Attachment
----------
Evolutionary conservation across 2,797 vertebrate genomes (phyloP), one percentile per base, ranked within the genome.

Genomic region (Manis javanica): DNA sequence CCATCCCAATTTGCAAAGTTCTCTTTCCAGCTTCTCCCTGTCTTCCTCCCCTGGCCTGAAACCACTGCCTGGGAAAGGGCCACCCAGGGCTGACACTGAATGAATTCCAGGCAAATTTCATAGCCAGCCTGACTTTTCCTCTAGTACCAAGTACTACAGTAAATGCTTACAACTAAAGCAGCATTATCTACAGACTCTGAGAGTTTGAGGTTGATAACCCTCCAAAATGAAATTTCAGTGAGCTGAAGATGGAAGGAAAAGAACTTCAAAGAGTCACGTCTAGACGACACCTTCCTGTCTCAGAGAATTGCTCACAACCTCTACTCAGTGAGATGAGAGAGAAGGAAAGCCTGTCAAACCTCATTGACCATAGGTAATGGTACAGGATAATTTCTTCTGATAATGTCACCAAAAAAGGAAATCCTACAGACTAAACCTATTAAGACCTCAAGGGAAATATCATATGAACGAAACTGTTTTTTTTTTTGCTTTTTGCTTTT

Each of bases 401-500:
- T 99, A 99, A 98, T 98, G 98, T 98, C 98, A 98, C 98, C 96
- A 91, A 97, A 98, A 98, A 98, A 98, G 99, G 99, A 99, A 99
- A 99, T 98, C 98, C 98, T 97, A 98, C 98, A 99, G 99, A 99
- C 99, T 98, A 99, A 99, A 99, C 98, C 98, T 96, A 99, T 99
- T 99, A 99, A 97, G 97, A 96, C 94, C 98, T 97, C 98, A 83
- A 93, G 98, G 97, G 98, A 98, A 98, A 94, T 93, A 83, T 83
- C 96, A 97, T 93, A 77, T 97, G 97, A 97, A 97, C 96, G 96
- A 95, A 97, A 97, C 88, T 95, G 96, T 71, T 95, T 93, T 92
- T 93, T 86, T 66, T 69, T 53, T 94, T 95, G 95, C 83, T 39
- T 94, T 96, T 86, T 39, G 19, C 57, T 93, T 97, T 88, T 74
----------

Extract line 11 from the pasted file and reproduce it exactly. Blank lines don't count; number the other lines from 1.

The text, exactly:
- A 95, A 97, A 97, C 88, T 95, G 96, T 71, T 95, T 93, T 92